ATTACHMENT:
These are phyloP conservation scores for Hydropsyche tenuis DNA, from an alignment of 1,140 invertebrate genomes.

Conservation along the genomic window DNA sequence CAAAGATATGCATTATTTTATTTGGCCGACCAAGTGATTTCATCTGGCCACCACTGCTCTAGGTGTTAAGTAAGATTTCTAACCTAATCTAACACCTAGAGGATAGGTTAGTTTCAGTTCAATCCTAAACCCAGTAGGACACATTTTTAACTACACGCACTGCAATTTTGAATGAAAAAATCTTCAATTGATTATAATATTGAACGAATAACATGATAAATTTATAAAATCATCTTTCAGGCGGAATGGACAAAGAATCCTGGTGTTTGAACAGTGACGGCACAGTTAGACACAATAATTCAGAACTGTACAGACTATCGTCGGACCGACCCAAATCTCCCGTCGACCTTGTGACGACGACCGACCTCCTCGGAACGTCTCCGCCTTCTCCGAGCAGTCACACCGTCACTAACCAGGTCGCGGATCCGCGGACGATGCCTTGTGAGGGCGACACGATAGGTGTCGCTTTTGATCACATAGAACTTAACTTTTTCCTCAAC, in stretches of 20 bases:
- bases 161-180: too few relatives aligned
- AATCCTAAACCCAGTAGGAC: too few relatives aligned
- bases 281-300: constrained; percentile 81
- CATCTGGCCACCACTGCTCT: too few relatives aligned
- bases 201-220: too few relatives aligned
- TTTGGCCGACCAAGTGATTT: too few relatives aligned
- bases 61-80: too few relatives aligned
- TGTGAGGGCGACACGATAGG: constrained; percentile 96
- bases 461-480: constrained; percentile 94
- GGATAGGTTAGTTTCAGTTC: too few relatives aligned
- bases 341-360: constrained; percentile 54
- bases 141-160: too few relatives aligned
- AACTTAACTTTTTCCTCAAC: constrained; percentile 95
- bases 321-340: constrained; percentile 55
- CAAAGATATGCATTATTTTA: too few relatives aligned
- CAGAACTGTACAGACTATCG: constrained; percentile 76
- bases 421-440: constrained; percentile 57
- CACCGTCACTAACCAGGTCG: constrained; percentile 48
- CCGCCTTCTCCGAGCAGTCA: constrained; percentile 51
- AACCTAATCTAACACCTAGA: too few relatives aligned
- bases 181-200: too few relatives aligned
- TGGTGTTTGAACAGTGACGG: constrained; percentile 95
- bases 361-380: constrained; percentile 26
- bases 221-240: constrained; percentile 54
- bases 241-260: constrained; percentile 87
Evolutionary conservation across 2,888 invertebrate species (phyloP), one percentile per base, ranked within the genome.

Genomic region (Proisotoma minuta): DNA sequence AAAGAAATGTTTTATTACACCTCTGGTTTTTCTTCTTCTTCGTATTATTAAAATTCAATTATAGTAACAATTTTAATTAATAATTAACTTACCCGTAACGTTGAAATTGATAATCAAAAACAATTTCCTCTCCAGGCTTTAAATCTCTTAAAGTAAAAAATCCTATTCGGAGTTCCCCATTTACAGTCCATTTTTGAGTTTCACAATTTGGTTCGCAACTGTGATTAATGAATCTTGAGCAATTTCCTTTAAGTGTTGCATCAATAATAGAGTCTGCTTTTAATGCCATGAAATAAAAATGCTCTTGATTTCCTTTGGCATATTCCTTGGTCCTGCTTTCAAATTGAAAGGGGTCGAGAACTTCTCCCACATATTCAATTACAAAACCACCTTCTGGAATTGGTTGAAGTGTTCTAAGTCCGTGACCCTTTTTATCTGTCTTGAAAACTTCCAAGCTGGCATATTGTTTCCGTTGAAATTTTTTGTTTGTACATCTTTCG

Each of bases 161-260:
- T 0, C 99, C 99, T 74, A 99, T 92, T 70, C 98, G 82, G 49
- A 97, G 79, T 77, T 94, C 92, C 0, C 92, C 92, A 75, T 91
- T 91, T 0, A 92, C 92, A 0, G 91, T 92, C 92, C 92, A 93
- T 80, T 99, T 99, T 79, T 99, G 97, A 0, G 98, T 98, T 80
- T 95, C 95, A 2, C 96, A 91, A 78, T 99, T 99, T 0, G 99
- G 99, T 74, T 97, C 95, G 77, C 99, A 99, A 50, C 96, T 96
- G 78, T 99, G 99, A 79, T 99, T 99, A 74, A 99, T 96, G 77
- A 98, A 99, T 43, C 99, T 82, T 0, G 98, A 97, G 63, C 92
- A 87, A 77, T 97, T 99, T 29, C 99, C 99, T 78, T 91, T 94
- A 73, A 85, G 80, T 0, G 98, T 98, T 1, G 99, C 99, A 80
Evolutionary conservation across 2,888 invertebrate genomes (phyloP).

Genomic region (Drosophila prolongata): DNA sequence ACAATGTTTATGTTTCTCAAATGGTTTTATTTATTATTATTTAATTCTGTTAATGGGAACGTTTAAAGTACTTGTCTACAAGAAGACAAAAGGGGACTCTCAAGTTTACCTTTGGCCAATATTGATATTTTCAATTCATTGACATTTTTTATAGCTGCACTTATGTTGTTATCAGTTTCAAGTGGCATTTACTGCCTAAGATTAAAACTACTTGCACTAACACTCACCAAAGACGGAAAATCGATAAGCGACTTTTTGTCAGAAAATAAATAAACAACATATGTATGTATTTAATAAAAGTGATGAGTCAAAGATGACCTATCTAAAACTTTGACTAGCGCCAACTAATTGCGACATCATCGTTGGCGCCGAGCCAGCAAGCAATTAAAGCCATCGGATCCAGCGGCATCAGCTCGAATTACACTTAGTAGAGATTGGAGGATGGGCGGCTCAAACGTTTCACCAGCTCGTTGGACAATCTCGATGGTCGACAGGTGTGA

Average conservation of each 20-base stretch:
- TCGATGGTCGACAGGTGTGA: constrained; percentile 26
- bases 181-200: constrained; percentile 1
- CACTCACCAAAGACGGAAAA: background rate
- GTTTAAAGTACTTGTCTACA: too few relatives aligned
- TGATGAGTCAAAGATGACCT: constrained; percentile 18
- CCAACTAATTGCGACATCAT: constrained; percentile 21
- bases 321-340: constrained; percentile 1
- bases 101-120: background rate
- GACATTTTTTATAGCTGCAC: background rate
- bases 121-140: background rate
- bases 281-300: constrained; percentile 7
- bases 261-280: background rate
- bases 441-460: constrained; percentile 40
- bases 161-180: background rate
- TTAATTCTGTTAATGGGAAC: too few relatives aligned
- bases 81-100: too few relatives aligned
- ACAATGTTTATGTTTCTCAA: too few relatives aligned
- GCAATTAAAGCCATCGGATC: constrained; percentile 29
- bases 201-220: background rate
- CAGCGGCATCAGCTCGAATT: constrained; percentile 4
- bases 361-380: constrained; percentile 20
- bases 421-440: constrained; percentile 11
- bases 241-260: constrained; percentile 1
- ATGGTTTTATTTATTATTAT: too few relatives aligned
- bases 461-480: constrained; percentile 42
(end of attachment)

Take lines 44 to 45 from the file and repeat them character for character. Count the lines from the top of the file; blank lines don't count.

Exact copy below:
- TCGATGGTCGACAGGTGTGA: constrained; percentile 26
- bases 181-200: constrained; percentile 1